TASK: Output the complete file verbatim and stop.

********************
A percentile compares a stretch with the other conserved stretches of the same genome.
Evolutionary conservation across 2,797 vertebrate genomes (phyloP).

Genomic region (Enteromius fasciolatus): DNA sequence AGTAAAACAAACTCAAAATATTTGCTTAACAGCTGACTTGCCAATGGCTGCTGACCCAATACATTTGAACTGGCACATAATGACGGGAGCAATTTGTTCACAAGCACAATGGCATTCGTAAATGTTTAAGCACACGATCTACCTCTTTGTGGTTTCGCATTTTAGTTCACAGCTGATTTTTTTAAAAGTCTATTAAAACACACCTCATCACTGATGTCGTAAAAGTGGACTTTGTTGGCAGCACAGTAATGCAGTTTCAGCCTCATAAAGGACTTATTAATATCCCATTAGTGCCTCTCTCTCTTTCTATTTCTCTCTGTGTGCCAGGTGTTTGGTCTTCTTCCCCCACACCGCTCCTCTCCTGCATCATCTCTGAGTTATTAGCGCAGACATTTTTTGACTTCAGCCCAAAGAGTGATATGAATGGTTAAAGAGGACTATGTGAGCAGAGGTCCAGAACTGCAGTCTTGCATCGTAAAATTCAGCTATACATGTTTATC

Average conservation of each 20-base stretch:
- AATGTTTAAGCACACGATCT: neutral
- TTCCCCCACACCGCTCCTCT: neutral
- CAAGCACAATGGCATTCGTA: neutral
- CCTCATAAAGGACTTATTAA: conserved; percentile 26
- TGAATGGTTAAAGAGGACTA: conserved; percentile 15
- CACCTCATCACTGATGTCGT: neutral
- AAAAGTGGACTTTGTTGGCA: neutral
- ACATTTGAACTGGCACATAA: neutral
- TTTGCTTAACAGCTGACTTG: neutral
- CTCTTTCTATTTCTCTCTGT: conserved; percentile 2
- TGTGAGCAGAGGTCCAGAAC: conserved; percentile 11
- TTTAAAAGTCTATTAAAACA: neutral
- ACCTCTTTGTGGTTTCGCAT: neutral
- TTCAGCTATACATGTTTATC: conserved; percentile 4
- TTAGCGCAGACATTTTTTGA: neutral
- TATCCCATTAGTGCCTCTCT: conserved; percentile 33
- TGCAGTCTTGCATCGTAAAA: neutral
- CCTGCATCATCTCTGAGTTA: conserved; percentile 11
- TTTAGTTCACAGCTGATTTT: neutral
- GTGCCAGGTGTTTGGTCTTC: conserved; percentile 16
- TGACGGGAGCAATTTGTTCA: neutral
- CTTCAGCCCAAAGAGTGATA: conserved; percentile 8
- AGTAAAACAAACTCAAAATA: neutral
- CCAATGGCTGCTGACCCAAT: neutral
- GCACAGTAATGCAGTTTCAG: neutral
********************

A percentile compares a stretch with the other conserved stretches of the same genome.
Evolutionary conservation across 2,797 vertebrate genomes (phyloP).

Genomic region (Enteromius fasciolatus): DNA sequence AGTAAAACAAACTCAAAATATTTGCTTAACAGCTGACTTGCCAATGGCTGCTGACCCAATACATTTGAACTGGCACATAATGACGGGAGCAATTTGTTCACAAGCACAATGGCATTCGTAAATGTTTAAGCACACGATCTACCTCTTTGTGGTTTCGCATTTTAGTTCACAGCTGATTTTTTTAAAAGTCTATTAAAACACACCTCATCACTGATGTCGTAAAAGTGGACTTTGTTGGCAGCACAGTAATGCAGTTTCAGCCTCATAAAGGACTTATTAATATCCCATTAGTGCCTCTCTCTCTTTCTATTTCTCTCTGTGTGCCAGGTGTTTGGTCTTCTTCCCCCACACCGCTCCTCTCCTGCATCATCTCTGAGTTATTAGCGCAGACATTTTTTGACTTCAGCCCAAAGAGTGATATGAATGGTTAAAGAGGACTATGTGAGCAGAGGTCCAGAACTGCAGTCTTGCATCGTAAAATTCAGCTATACATGTTTATC

Average conservation of each 20-base stretch:
- AATGTTTAAGCACACGATCT: neutral
- TTCCCCCACACCGCTCCTCT: neutral
- CAAGCACAATGGCATTCGTA: neutral
- CCTCATAAAGGACTTATTAA: conserved; percentile 26
- TGAATGGTTAAAGAGGACTA: conserved; percentile 15
- CACCTCATCACTGATGTCGT: neutral
- AAAAGTGGACTTTGTTGGCA: neutral
- ACATTTGAACTGGCACATAA: neutral
- TTTGCTTAACAGCTGACTTG: neutral
- CTCTTTCTATTTCTCTCTGT: conserved; percentile 2
- TGTGAGCAGAGGTCCAGAAC: conserved; percentile 11
- TTTAAAAGTCTATTAAAACA: neutral
- ACCTCTTTGTGGTTTCGCAT: neutral
- TTCAGCTATACATGTTTATC: conserved; percentile 4
- TTAGCGCAGACATTTTTTGA: neutral
- TATCCCATTAGTGCCTCTCT: conserved; percentile 33
- TGCAGTCTTGCATCGTAAAA: neutral
- CCTGCATCATCTCTGAGTTA: conserved; percentile 11
- TTTAGTTCACAGCTGATTTT: neutral
- GTGCCAGGTGTTTGGTCTTC: conserved; percentile 16
- TGACGGGAGCAATTTGTTCA: neutral
- CTTCAGCCCAAAGAGTGATA: conserved; percentile 8
- AGTAAAACAAACTCAAAATA: neutral
- CCAATGGCTGCTGACCCAAT: neutral
- GCACAGTAATGCAGTTTCAG: neutral